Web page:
Yesterday was the 59th anniversary of Alaska’s Good Friday Earthquake. The above photo from the Alaska Digital Archives show the rail line north of Seward after the 9.2 magnitude quake struck South-central Alaska.
Tag Archives: Seward
“A Dreamer’s Search”
In the summer of 1918, Rockwell Kent arrived in Seward, Alaska with his nine year old son. They spent the rest of that summer, and the following winter in a small log cabin on Fox Island out in Resurrection Bay. They rebuilt the cabin, cut firewood, explored the island, but most of all Kent worked on his art. The work that followed, including his memoir Wilderness, inspired countless numbers of artists and adventurers alike.
A Dreamer’s Search is a short film by Alaskan filmmaker Eric Downs. The film explores the Kents adventure out on Fox Island, and asks one big question:
Would you risk everything to find your true calling?
A landslide blocked Lowell Point Road in Seward over the weekend. Workers began to cautiously clear the road on Monday. Lowell Point is outside Seward, and the narrow gravel road follows the shoreline of Resurrection Bay out to the point, where there are several campgrounds, lodges, resorts and B&B’s. It’s a pretty area, dominated by the beauty of Resurrection Bay. As of Tuesday, there were at least 40 cars trapped on the “wrong” side of the landslide. No word on how many travelers, who were trying to get out to Lowell Point, and now can not get to their destination.
This post is less about the landslide, and more about giving yourself extra time when visiting Alaska, and accepting the unexpected.
This is Alaska, after all.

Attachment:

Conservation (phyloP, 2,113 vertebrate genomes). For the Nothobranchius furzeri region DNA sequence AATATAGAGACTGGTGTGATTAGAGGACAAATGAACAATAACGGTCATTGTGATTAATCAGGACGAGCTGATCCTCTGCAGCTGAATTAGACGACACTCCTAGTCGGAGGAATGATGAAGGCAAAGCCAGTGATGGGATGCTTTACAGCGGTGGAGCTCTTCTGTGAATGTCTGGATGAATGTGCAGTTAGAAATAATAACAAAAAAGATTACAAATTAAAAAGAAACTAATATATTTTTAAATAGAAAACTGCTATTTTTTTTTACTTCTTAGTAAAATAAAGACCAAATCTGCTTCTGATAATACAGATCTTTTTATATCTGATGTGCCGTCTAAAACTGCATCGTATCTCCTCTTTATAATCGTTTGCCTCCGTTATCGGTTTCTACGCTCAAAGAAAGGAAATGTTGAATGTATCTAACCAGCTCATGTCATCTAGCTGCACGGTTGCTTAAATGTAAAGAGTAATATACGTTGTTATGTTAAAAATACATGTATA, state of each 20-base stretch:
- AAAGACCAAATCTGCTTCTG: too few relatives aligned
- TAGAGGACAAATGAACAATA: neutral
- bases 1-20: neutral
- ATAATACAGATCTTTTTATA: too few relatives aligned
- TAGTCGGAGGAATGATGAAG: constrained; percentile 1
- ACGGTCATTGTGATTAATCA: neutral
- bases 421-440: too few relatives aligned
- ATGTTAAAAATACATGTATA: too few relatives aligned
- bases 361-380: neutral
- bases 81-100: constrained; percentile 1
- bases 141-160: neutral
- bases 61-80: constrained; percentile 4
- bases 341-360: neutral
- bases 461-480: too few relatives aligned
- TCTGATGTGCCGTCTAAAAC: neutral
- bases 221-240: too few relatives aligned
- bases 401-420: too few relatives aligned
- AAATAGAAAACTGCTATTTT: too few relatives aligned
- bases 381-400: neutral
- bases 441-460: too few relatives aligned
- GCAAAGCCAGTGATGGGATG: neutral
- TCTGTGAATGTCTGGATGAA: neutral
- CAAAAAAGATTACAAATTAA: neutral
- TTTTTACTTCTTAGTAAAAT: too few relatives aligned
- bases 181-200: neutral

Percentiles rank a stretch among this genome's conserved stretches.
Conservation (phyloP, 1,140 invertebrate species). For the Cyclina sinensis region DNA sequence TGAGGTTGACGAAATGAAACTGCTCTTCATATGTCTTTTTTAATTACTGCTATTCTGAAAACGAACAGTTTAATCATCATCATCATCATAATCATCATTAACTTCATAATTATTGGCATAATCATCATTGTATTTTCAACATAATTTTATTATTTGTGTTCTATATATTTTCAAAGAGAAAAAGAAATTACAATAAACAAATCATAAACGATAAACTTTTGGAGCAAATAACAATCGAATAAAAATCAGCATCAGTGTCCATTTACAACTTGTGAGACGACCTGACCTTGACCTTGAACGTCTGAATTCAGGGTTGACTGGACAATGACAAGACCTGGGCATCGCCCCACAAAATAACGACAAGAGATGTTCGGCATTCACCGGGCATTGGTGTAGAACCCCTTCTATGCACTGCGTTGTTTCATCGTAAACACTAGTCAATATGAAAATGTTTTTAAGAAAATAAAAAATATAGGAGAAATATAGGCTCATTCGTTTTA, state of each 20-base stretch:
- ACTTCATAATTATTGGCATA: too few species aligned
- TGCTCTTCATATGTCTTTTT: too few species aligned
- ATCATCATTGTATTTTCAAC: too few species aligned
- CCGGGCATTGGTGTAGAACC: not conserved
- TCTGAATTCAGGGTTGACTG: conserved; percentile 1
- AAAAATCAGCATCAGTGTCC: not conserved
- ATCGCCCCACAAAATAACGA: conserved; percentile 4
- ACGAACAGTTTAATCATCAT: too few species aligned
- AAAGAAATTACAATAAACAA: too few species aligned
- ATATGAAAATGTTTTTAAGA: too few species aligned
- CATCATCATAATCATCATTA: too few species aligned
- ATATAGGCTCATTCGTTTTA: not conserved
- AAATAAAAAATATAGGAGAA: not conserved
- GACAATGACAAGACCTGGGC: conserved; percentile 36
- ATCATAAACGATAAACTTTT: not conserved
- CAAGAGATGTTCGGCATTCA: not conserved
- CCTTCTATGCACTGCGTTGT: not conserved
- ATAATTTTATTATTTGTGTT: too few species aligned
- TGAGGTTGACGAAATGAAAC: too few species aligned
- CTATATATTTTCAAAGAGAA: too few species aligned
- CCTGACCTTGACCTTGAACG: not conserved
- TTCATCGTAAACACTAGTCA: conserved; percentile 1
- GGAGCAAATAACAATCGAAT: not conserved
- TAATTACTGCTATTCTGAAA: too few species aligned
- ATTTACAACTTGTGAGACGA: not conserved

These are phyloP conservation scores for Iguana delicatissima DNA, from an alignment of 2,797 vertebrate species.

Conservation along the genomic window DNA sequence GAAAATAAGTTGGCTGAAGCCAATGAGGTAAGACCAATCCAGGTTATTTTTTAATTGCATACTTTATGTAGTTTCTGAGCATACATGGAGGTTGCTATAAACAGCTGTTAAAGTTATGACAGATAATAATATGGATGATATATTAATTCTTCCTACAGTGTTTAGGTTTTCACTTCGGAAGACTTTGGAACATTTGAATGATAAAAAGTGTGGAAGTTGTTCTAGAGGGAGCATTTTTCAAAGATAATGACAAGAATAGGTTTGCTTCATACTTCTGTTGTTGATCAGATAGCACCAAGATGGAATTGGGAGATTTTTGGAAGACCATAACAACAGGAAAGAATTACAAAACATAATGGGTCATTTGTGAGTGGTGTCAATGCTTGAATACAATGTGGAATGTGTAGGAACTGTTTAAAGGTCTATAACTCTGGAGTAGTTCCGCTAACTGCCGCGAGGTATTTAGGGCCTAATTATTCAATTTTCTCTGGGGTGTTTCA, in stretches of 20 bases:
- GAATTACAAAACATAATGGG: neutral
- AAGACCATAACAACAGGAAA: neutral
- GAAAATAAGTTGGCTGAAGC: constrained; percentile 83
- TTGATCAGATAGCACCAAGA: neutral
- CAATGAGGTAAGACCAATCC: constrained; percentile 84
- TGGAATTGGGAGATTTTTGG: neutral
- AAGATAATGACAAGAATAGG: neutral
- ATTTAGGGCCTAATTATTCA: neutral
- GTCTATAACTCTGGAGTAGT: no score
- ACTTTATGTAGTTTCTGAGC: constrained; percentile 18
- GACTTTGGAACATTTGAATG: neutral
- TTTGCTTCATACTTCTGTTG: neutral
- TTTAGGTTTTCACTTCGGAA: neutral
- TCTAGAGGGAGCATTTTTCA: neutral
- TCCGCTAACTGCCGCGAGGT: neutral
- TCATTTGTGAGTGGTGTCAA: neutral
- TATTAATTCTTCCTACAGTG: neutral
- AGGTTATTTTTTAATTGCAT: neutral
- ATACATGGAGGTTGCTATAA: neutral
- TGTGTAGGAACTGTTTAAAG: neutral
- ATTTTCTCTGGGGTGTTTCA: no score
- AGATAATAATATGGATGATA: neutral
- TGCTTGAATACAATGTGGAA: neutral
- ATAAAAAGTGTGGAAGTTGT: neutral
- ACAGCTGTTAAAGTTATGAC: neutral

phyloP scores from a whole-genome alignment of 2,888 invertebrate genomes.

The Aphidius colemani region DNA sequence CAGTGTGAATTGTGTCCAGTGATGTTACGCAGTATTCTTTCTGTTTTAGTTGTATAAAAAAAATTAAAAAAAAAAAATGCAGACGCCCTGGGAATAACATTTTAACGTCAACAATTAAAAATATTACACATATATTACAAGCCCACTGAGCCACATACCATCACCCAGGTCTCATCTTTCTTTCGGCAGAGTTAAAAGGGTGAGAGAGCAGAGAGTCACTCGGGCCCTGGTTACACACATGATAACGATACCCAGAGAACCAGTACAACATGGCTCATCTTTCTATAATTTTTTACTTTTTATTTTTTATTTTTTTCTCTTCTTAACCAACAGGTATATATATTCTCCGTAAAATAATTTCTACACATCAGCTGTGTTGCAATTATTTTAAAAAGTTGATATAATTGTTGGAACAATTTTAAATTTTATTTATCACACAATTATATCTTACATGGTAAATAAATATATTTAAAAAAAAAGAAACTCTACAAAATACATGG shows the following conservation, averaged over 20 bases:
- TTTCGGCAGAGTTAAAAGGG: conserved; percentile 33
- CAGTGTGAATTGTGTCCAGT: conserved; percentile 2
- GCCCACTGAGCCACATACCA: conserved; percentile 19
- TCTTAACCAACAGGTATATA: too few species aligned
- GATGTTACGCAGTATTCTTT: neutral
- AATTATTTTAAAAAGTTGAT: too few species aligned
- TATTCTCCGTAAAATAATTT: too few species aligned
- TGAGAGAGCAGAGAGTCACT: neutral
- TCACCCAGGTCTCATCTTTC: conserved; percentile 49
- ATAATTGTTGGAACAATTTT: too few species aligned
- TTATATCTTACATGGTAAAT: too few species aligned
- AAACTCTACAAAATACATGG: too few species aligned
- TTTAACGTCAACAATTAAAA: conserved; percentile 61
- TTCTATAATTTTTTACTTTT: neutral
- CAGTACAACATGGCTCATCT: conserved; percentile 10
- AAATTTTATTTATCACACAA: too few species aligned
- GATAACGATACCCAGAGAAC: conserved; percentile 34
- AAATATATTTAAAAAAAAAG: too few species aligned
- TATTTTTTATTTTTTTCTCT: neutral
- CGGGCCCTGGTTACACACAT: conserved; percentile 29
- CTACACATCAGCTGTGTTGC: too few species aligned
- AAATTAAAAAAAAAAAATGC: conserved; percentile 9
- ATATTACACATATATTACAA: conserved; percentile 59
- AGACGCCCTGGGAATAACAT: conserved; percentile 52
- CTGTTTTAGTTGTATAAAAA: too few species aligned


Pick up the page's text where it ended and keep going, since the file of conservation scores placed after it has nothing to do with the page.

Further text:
I’ve seen a lot of complaints online about the slide from tourists, and I know several housing accommodations have taken some flack for the road closure. No matter where you are in Alaska, and this includes Los Anchorage, you are never very far from wilderness. That is the main draw of the place.
Our infrastructure is minimal when compared with the Lower 48. Many communities have one way in and one way out. In my time in Alaska, I’ve probably seen it all: Roads closed from landslides, wash outs, beaver dams, ornery moose and/or grizzly, avalanche and wildfires. Flights delayed or rushed because of blizzards, volcanic eruptions, and pilot strikes. Sometimes, all you can do is take a deep breath, open a cold refreshment, and chill out for a day… or two…
We all have deadlines, but sometimes we find ourselves dealing with forces that have no interest in flight departures. So, if you visit Alaska, by all means, get out and explore the state, but leave the time planner at home. Enjoy both the view and the ride.
The Chugach Transients
Over the past several decades, scientists out of Homer & Seward, Alaska have tracked a pod of killer whales that they have dubbed The Chugach Transients. In 1989, this particular pod swam through the Exxon Valdez oil spill. That year, the pod had 22 members. The following year, nine members had died.
Today, only seven remain, including a 46 year old male known as Egagutak. Individual whales can be identified by photographs, which is what happened with Egagutak this summer, when a tour group sent his photo to the North Gulf Oceanic Society. Individual pods of whales are also identified acoustically, because a pod’s call is unique.
The Chugach Transients have not had a calf in the thirty plus years since the oil spill. The exact reason is not known, but most killer whale pods in Alaska waters are doing well, but the two that swam through the oil spill are not.
At 46 years of age, Egagutak is nearing the end of his lifespan. Killer whale males typically live 45-50 years. The pod also seems to be nearing its end. With no calves being born, this particular pod of killer whale and their unique song will go extinct.
The Exxon Valdez Oil Spill Trustee Council was tasked with spending the money from the civil settlement after the oil spill. They have funded the research into the study of the Chugach Transients until this year, when they decided that the council would no longer support the research.